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Column: Should you worry about recent North Georgia earthquakes?
Rudi Kiefer

On July 28 this year, the earth moved. The Pacific Plate, supporting most of the Pacific Ocean, collided violently with the American Plate, home of our continent. Fortunately, it was like a small car rear-ending a Mack truck. With all those mountains and land areas piled on top, the American Plate is more massive than its neighbor, and the Pacific Plate usually loses by getting crunched underneath. Nevertheless, the resulting earthquake was the most massive in U.S. history since the 1960’s, registering 8.2 magnitude. Fortunately, it happened in the Gulf of Alaska, an ocean area flanked by the Alaskan Peninsula. Chignik is the nearest town, population 91 (1/10 of Clermont, Georgia), and no one was hurt. Had it occurred in a megacity like San Francisco, the death toll could have been in the five figures.

On October 10, another major quake struck near the main island of Hawaii with magnitude 6.2. The next day, the Gulf of Alaska was shaking again with a scary 6.9 tremor. On October 14, North Georgia had a 2.3 quake in McCaysville (near Blue Ridge). According to earthquaketrack.com, McCaysville had 34 quakes in the past 365 days. Does this mean doom and destruction are headed for our state now?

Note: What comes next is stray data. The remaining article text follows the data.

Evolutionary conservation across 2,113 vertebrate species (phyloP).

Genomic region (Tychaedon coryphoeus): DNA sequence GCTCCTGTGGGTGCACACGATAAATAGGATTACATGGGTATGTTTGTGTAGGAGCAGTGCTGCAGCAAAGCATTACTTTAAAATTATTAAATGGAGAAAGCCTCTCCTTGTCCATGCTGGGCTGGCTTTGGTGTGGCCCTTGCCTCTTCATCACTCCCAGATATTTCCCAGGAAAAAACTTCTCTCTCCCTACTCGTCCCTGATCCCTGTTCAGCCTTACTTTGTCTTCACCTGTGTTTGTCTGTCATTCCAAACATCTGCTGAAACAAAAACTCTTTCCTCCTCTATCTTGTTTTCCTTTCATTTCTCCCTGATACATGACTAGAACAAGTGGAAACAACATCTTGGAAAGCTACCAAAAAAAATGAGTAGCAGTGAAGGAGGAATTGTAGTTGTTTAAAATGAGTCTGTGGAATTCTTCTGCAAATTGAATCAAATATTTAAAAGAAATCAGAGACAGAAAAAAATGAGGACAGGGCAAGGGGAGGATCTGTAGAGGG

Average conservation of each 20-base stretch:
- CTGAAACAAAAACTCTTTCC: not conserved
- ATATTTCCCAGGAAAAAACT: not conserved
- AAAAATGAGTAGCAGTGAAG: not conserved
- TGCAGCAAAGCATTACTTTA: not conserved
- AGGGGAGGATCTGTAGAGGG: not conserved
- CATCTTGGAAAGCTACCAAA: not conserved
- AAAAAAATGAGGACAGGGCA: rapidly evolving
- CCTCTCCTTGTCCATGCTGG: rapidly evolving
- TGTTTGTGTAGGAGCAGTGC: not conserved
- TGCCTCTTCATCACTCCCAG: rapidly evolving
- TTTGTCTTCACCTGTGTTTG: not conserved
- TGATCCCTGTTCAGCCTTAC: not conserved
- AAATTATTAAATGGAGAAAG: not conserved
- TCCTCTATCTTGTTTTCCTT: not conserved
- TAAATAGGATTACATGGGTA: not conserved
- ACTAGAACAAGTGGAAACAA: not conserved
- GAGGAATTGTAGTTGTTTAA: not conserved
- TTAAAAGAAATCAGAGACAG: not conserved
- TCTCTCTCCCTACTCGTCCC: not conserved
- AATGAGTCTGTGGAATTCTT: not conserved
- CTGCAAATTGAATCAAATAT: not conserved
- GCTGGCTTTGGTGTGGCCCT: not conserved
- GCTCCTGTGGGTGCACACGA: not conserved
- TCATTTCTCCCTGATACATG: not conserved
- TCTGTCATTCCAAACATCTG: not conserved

Hardly. Dozens of earthquakes occur daily around the world. Imagine an egg with its shell cracked all around. But Earth’s “shell” is much thinner, relatively speaking. At Gainesville’s latitude the globe is spinning at a whopping 860 mph. Beneath the few miles of solid rock on which we live, magma is rippling and bubbling. It causes the most trouble where the shell is cracked. That’s the case in Alaska and along the U.S. West Coast, plus some pinholes in Hawaii. 

Georgia occupies one of the most stable parts of the American Plate. So what’s with those McCaysville quakes, and similar ones in Ringgold, Cumming and Lilburn, all within the past 12 months? They were near magnitude 2 on the Richter Scale. That scale is logarithmic with base 10. This means that a one-digit increase defines a quake that’s 10 times as powerful. So the Alaskan 8.2 quake (six one-digit steps up) packed 1 million times the punch of the short, harmless October 14 tremor in McCaysville. Yes, we have earthquakes in Georgia. But it’s rare that we even feel one. “The Great Gainesville Quake” is a movie title we’re unlikely to ever see in theaters.


Rudi Kiefer, Ph.D., is a professor emeritus of physical science at Brenau University. His column appears Sundays and at gainesvilletimes.com.

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